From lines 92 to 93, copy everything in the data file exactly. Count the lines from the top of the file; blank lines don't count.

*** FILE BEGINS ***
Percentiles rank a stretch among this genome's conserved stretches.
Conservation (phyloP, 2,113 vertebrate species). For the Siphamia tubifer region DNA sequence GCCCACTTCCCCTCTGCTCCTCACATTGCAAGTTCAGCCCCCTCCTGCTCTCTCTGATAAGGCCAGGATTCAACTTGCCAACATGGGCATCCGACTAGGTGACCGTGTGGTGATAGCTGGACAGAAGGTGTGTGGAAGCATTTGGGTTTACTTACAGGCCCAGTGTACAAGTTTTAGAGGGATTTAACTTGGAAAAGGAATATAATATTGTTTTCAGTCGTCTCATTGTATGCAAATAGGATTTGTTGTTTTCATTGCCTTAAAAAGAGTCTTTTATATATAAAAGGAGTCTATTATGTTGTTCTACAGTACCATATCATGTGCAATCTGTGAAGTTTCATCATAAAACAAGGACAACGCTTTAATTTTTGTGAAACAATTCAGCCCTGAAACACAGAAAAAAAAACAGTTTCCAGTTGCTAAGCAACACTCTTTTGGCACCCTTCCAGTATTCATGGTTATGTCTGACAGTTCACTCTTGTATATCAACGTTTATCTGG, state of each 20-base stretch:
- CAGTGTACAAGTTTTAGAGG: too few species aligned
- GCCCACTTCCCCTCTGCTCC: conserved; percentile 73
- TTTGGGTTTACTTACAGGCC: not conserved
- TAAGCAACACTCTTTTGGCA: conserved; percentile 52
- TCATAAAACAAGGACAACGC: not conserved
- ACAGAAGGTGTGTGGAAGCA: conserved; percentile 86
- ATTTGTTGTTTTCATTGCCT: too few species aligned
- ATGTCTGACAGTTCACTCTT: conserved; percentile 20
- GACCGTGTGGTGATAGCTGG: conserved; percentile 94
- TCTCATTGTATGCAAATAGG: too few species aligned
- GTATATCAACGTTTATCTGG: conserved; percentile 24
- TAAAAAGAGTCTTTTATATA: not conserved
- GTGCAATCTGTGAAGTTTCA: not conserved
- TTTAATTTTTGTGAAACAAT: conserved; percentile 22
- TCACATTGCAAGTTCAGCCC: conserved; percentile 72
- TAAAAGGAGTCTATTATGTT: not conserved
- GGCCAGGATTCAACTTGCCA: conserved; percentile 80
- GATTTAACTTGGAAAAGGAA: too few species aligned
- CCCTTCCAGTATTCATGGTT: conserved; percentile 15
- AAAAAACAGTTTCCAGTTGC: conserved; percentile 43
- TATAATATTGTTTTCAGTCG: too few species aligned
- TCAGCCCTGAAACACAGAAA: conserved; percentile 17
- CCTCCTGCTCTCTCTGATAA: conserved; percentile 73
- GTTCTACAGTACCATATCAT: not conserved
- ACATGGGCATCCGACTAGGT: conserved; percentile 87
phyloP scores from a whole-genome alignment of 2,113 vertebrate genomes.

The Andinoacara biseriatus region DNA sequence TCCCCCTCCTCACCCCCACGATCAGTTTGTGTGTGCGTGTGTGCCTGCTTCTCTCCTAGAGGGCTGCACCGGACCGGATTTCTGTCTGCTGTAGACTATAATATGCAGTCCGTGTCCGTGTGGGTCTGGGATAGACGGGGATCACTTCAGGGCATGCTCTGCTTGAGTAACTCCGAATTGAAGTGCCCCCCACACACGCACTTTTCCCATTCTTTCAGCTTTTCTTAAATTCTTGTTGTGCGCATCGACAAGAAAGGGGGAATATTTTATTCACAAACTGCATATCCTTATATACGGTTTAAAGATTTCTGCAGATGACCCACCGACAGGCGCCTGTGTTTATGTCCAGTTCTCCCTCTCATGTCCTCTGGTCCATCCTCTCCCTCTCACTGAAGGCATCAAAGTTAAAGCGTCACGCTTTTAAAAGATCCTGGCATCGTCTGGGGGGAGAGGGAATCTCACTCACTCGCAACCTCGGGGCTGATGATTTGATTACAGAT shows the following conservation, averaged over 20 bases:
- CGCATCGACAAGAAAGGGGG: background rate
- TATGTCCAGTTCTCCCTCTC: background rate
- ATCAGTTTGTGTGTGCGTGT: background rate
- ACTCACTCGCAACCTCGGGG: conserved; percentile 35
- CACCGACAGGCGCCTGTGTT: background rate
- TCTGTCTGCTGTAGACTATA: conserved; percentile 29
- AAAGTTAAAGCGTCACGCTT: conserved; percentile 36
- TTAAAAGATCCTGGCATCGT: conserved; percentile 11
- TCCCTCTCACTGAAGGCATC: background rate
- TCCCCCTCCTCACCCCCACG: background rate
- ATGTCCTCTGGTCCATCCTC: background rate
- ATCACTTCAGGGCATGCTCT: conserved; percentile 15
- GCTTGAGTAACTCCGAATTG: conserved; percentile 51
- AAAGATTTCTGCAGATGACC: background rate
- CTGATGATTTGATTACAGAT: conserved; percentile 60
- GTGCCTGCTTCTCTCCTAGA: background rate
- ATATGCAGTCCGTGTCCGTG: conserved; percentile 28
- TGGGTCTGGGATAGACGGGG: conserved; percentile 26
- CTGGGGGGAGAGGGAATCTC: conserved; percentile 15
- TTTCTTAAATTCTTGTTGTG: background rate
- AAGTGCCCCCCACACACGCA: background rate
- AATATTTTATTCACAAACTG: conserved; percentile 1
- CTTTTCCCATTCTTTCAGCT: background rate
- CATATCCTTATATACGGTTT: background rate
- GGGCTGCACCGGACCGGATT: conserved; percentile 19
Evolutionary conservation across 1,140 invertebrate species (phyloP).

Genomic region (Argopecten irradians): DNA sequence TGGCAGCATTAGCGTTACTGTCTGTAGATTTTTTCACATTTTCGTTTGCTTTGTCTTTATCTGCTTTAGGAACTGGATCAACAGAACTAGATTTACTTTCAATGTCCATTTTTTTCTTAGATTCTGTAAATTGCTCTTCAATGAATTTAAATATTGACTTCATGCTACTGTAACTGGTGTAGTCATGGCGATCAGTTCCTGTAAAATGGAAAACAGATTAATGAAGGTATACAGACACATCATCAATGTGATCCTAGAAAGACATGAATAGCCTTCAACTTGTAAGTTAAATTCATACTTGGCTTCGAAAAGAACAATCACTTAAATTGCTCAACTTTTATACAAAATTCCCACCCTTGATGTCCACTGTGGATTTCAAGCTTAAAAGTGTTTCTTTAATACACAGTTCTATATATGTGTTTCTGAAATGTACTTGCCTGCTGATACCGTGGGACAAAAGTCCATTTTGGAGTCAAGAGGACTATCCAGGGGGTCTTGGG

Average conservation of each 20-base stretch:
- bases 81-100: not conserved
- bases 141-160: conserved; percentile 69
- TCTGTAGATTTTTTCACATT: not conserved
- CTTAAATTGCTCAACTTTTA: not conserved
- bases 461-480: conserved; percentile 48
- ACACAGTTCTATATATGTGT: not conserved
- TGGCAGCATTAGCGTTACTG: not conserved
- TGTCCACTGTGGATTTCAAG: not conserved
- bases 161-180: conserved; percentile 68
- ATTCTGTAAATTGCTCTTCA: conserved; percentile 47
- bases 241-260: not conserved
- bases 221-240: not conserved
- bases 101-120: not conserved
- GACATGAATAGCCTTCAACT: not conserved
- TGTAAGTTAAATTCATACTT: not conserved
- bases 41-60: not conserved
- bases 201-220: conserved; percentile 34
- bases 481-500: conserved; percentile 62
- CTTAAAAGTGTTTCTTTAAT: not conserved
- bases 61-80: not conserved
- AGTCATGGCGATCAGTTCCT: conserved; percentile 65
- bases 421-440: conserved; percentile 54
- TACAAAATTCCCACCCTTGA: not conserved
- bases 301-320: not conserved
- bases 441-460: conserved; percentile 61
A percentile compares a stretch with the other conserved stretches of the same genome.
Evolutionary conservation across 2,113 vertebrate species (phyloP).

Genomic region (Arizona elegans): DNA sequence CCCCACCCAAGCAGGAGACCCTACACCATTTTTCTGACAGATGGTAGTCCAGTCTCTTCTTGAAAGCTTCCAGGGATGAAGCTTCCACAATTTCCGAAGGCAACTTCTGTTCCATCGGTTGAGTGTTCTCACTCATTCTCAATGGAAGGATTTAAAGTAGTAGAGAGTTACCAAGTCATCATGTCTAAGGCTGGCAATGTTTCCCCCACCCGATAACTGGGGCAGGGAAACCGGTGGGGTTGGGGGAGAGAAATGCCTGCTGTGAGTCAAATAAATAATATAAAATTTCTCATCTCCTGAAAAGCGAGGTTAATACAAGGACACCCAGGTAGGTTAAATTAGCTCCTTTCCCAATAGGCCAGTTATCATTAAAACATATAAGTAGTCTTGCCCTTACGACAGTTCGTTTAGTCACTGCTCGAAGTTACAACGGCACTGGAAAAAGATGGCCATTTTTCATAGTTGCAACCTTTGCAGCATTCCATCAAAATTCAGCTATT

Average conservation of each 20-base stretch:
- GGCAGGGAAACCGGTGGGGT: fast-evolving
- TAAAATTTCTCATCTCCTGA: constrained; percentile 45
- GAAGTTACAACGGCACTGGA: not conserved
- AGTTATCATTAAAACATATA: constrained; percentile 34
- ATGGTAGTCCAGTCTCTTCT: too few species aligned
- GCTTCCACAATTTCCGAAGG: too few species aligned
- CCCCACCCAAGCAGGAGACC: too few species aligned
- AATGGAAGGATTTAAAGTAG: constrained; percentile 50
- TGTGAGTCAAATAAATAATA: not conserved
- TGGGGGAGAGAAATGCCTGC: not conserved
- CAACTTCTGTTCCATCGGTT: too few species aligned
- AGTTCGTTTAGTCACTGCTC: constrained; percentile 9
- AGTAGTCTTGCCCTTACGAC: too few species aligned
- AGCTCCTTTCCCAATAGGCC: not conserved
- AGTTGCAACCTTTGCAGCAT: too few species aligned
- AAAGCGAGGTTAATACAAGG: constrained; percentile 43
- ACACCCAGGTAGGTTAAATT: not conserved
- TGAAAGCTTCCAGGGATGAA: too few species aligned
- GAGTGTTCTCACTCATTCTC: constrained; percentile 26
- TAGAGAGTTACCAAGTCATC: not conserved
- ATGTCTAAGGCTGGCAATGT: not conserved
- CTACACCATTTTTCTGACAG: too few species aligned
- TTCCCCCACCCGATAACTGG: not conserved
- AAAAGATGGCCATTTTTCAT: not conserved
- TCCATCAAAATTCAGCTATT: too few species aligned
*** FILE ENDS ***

- GCTTCCACAATTTCCGAAGG: too few species aligned
- CCCCACCCAAGCAGGAGACC: too few species aligned